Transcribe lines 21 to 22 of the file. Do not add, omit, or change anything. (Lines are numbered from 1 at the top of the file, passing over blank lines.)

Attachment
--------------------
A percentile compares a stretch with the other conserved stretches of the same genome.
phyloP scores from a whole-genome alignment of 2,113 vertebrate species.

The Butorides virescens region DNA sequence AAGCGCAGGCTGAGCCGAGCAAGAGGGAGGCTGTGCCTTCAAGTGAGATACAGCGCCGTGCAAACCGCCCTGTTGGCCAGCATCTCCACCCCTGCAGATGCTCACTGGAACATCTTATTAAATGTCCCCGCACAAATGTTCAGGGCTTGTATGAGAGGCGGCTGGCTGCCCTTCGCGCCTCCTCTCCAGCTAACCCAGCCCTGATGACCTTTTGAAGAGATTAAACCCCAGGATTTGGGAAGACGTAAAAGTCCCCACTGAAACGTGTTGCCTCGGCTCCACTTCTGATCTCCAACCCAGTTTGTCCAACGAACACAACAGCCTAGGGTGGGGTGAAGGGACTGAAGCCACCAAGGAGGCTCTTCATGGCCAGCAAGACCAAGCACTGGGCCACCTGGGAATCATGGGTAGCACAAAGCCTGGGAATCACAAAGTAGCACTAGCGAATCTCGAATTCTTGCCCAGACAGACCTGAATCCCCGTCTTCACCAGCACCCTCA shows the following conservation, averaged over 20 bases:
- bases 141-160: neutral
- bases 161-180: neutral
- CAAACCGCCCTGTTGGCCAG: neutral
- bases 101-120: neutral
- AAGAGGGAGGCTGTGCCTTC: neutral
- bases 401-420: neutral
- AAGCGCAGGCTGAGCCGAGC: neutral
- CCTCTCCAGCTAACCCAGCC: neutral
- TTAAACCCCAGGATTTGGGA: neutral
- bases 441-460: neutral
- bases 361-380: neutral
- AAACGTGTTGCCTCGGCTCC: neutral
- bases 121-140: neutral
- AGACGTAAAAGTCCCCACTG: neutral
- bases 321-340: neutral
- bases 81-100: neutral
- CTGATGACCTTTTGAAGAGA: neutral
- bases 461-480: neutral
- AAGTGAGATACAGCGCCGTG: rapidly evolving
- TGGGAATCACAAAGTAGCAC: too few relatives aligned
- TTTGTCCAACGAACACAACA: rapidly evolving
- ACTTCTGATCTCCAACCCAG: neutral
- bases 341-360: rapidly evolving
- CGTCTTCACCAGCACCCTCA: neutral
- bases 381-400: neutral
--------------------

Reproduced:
- bases 461-480: neutral
- AAGTGAGATACAGCGCCGTG: rapidly evolving